Ben Stein has been expelled again. University of Vermont President Daniel Fogel, displaying the cowardice we have come to expect from men in his position, acquiesced to pressure from protesters angry that Stein was to be Vermont's spring commencement speaker. Stein, an economist, writer, and actor, graciously offered to bow out as opposition mounted, and Fogel, likely wiping beads of sweat from his head in relief, accepted.
The chief source of antagonism toward Stein, explained a journalist for the Chronicle of Higher Education, is his co-authorship and starring role in Expelled, a documentary lampooning apostles of the Church of Evolution. "The theory of evolution, as modified since it was proposed 150 years ago by Charles Darwin," offers the Chronicle in a serene tone that is the hallmark of monks and lunatics, "is widely accepted by scientists as the best explanation for the natural world."
This is like saying that the existence of paint shops is the best explanation for cars. It may well explain why we see a red Mustang convertible here and a blue one there, but aside from offering a hint about the variegated traits of cars, as an explanation for the automobile it is quite poor. The Chronicle writer might better have written that natural selection is widely accepted by scientists as the best explanation for species variation, which is a far weaker claim but decidedly less marred by the religious fervor that so seems to offend the sort of people who take it upon themselves to police the ranks of university commencement speakers.
Scientists had finally advanced so far, goes the joke, that they anointed one of their number to tell God he was no longer needed. "We can make nature do whatever we like," sneered the scientist toward the heavens, including make a man. "Prove it," thundered a voice within a cloud. "Make a man just as I made Adam."
"No problem," chuckled the scientist, who bent down to scoop up a handful of earth.
"No," said the Almighty. "Get your own dirt."
The theory of evolution, in short, is no "explanation for the natural world," for the simple reason that while it offers some compelling arguments about why this particular plant or that specific turtle occupy their respective corners of the earth, it can tell us nothing about where dirt comes from.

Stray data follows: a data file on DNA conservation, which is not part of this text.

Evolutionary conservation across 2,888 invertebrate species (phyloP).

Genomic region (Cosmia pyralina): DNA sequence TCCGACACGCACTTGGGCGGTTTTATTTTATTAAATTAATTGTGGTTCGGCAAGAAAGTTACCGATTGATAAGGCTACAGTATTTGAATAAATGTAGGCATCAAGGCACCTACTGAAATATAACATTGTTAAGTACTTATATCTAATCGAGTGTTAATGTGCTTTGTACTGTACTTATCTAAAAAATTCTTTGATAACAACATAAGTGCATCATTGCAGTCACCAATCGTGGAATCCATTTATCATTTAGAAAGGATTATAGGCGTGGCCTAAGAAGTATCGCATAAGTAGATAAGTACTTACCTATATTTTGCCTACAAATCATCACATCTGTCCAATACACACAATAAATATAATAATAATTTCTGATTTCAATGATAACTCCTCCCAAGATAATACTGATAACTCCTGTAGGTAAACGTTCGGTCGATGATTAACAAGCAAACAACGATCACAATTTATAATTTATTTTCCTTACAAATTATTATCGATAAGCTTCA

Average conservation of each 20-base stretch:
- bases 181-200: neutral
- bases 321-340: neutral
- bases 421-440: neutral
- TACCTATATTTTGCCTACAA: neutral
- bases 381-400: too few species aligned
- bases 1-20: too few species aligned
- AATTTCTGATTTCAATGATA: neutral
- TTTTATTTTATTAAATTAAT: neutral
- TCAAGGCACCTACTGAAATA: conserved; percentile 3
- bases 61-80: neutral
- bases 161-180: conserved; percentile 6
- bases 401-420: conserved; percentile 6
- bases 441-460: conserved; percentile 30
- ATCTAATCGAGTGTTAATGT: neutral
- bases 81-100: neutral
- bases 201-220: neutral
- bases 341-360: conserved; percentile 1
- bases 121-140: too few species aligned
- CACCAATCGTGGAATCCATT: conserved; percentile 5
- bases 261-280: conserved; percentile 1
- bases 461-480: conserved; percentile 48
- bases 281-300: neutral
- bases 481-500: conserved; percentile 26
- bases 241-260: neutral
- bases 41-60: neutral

This is a small matter to the evolution disciple, however, because his imperative is not that creation be explained so much as that it not have a Creator. Leaping from species variation to "an explanation for the natural world," he turns back after his faith-filled jump to snicker at the benighted Christian who, whatever his intellectual failings, at least has the good sense to hold to a theory of first causes that includes a first cause.
But this is all the most dangerous kind of heresy, which is common sense, and people who traffic in it must be shouted down lest anyone listen too closely. Hence the angry response to the University of Vermont's selection of Stein, and the university president's obsequious promise to "use a more consultative process" for future commencement speaker selections, which means consulting the troublemakers in order to produce a narrower sort of speaker in the future, under the guise of being inclusive and broad-minded. The result is a victory for the worst kind of religious dogma, which is that of a religion that fancies itself objective science.